There are many green areas in Krosno and some of the Krosno parks have a bit of a cult following, but the town is still more of an option for those who are interested in historic landmarks and the heritage of the industrial culture, or simply enjoy a siesta in the shade of historic buildings. If you are looking for a meeting with wild nature, you have to leave Krosno for a bit and head north or south.
If you choose the north, only a few kilometres away from Krosno there is the town of Korczyna and the Czarnorzeki-Strzyżów Landscape Park, protecting the most valuable parts of the Pogórze Dynowskie and Pogórze Strzyżowskie, divided by the valley of the Wisłok River. The highest mountain there is Sucha Gora, at the height of 585 metres above sea level well visible from Krosno and rising 300 metres above the level of the Wisłok in Krosno.
The varied geological makeup of both the Pogórze Dynowskie and the Pogórze Strzyżowskie results in ranges of hills divided by valleys created by rivers and streams, as well as the rock formations, which make their landscape even more attractive. One of such formations is just a stone’s throw away from Krosno in the Prządki Nature Reserve, and the fantastical shapes of the Prządki rocks have inspired one of the most famous local legends.
The caves around Królewska Mountain and underground drifts on the slopes of Sucha Mountain created in the process of acquiring sandstone are no less mysterious. Even more secrets are waiting to be discovered at the Kamieniec Castle, built of the sandstone in the Middle Ages.
There are over 800 species of vascular plants to be seen in the Czarnorzeki-Strzyżów Landscape Park, and 64 of them are under protection. They include the legendary common yew, which, contrary to its name, is very rare. It can be best appreciated in the Kretówki Reserve or the Cisy Reserve in Malinówka – the latter is home to over 1000 yew trees on the area of only 4 ha, which makes it unique on a European scale.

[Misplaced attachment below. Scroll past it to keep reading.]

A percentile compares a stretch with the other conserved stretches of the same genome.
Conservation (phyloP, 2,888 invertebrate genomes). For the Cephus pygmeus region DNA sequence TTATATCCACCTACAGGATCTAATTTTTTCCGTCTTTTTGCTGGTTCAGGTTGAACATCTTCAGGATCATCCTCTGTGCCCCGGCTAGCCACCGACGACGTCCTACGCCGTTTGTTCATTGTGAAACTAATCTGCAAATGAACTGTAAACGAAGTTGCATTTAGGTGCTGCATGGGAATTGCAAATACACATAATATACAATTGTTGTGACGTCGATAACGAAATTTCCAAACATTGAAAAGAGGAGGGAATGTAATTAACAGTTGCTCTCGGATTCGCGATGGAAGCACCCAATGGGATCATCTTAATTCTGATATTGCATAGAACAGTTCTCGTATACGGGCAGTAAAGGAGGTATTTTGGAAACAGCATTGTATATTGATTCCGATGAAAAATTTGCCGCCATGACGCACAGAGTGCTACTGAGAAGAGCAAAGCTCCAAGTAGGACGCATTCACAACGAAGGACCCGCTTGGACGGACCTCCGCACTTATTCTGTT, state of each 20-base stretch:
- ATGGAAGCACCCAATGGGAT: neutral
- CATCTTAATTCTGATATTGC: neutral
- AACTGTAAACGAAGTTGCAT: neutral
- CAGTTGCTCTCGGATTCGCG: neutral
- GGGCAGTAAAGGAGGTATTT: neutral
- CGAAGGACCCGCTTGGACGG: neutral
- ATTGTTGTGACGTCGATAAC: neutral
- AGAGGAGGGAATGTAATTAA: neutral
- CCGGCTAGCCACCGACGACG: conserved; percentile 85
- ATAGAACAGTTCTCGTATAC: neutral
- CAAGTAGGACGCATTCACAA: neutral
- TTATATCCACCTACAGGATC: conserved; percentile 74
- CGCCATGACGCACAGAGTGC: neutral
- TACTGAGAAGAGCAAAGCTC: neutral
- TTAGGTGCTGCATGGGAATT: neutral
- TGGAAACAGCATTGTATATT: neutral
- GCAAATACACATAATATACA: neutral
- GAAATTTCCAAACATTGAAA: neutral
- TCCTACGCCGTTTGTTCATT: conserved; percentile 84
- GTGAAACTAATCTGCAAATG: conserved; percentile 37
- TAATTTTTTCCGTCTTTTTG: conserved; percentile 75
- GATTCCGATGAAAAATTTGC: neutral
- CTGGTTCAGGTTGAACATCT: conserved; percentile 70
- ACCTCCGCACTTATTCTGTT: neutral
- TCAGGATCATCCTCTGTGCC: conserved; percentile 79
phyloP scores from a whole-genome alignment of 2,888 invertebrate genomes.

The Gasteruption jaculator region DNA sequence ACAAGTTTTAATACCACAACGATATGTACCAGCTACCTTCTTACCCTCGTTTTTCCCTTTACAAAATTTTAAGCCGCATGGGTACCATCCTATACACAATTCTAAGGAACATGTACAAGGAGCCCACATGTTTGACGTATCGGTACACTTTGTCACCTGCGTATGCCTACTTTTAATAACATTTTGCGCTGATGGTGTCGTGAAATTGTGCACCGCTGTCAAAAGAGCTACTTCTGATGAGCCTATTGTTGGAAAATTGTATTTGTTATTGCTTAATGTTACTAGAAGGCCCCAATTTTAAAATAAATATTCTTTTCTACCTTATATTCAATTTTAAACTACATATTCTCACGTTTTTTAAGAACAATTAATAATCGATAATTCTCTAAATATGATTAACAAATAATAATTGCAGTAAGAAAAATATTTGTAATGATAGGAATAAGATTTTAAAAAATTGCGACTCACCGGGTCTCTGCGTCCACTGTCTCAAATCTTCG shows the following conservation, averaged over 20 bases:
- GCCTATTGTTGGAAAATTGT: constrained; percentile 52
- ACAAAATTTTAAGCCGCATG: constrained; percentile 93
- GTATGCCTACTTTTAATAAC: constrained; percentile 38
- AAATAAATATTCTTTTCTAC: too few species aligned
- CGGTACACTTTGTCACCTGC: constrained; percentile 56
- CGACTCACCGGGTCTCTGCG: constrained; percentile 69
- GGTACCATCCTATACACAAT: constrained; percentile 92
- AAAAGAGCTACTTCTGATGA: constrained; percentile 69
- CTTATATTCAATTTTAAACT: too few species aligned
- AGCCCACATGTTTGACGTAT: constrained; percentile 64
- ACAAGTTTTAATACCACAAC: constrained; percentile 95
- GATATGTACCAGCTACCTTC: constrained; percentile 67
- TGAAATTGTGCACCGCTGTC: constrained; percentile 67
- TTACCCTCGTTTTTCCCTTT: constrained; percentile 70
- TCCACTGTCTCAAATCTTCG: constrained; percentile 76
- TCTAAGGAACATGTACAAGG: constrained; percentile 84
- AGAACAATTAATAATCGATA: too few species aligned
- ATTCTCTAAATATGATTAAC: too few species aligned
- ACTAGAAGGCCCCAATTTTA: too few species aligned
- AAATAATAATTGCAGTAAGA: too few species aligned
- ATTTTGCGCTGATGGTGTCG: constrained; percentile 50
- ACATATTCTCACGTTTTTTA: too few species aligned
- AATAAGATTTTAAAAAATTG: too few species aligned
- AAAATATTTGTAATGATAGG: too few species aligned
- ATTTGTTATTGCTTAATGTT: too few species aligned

Higher sections of the hills and mountains are covered with beech forests, characteristic for the region and very beautiful. Like many plant communities in the region, it is a natural forest and has kept the atmosphere of the ancient Carpathian forests. (Up to 80 per cent of forests in the region are natural!) It may seem otherwise, but natural forests are not easy to come by in the widely advertised Bieszczady Mountains, which are only perceived as wild nowadays because they became wild again as a result of decrees of history, but before 1939 were one of the most densely populated parts of the Carpathians.
The undergrowth of those forests is home to many interesting species that are endemic to the Carpathians, such as Cardamine glanduligera O.Schwarz and the rare and protected yellow anemone, which can be found in spring in the white carpets of windflowers covering the forest floor. Another unique plant species include the wood spurge, which uses ants to spread, and the European bladdernut, which originated in the Pannonian Basin.
The animal world is represented primarily by large mammals: the majestic red deer, roe deer and wild boars. The population of grey wolves is also growing. Smaller animals that are often encountered include foxes, hares and martens. Badgers, otters and polecats are a somewhat rarer occurrence. Birds are very widely represented, with rare species such as the black stork, lesser spotted eagle, eagle owl, tawny owl, Ural owl and the white-backed woodpecker.
Over 200 species of protected animals have been observed in the park, including 16 species of amphibians, 6 species of reptiles and 5 species of fish. All the reptiles and amphibians you may encounter in your journeys there are definitely protected. The world of insects is especially varied, from ground beetles, through common and lesser stag beetles, to beautiful butterflies, including the rare Clouded Apollo.